It’s the feeling I get in right before they roll in. It’s the look in the surgeon’s eyes, standing at the head of the bed with arms crossed, calculating the seconds, the options, the outcomes. It’s having nothing else to live for outside the hospital except a sister with her own life. It’s the feeling in my chest after helping create a good death- saving one spirit from that painfully slow deflating of life in the corner of a nursing home. It’s the thrill of the running, bursting into the OR, metal clashing open on the table and the stillness right before the scalpel touches, eyes locking over masks, listening to your heart pound like a war drum against your rib cage. It’s the swinging on an emotional pendulum of extremism – it’s a fucking high and I’m a slave for it. An addiction that sprouted from young bones lying awake at night, nerves as tight as guitar strings, waiting for the screaming, the crashing. Honestly, it was Mr. Castillo. It was seeing him talk for the first time after we took him off the ventilator. It was seeing him walk out of the hospital, talking with his wife. It’s seeing his chart still empty since he left, knowing he’s still at home, still living a normal life. It’s the boulder that had been crushing my chest as I ran behind him, the gushing blood nearly audible as it filled his belly like a balloon from his ruptured aorta. Knowing he was going to die while also knowing I couldn’t take the pain again, I hadn’t healed from the last one yet. Until he didn’t.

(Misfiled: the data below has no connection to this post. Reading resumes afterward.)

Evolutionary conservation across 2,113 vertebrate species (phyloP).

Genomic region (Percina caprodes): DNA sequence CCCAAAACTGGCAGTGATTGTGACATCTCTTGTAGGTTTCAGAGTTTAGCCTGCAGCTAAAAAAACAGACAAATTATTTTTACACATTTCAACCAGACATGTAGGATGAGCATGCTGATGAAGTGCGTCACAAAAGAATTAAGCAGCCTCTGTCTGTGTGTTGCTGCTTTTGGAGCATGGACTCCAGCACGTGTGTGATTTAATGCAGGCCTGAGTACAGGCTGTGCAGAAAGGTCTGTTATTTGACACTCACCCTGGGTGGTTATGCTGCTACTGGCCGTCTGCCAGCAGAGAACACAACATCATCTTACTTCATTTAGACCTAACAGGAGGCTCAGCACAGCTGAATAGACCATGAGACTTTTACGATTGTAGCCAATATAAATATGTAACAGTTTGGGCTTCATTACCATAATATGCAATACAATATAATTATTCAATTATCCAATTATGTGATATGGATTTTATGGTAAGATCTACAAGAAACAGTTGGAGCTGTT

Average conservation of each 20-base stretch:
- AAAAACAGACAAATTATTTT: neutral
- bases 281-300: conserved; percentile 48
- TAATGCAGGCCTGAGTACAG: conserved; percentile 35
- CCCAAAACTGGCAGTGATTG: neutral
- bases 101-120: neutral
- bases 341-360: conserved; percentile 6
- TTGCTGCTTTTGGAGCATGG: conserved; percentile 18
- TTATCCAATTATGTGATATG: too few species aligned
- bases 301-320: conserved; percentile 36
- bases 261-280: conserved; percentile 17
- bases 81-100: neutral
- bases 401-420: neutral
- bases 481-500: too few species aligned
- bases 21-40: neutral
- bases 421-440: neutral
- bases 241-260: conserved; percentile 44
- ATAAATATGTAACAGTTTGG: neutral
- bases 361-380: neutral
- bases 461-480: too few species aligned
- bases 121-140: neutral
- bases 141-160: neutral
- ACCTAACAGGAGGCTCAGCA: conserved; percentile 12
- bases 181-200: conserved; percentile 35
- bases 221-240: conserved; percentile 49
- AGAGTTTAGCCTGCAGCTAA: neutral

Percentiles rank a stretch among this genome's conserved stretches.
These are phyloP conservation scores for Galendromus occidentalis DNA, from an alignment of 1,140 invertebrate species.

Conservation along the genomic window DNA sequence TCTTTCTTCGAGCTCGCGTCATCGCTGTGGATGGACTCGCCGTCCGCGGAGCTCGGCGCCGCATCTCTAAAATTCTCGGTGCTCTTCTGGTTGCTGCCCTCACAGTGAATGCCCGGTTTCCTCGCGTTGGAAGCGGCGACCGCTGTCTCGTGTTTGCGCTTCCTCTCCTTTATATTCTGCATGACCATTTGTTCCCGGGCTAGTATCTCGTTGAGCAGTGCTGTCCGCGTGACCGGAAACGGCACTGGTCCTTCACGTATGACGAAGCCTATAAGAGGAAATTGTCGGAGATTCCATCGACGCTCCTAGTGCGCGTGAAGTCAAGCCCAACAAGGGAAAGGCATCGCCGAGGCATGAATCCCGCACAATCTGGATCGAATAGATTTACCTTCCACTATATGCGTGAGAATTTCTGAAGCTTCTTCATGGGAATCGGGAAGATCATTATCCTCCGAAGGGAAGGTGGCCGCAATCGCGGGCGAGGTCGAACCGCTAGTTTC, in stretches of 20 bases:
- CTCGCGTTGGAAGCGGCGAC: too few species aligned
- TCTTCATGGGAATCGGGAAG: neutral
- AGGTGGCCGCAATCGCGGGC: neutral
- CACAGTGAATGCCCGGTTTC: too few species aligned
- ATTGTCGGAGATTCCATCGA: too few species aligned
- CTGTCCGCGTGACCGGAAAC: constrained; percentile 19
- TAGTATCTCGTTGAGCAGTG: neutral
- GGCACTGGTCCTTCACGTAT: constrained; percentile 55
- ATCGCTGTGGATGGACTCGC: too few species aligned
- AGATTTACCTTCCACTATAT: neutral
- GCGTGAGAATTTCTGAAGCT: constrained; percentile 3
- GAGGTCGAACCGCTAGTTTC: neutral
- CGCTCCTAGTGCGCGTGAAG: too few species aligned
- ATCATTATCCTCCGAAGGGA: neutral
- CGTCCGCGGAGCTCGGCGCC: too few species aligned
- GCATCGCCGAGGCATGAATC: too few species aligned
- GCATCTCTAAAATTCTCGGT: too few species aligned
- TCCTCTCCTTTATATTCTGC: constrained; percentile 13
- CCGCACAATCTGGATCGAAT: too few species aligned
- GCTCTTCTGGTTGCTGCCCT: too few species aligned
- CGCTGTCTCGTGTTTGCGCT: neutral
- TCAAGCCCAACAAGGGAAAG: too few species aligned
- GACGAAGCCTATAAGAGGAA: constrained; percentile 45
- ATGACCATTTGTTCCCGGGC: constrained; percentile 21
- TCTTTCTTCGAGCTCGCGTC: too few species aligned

And somehow, the pain was gone.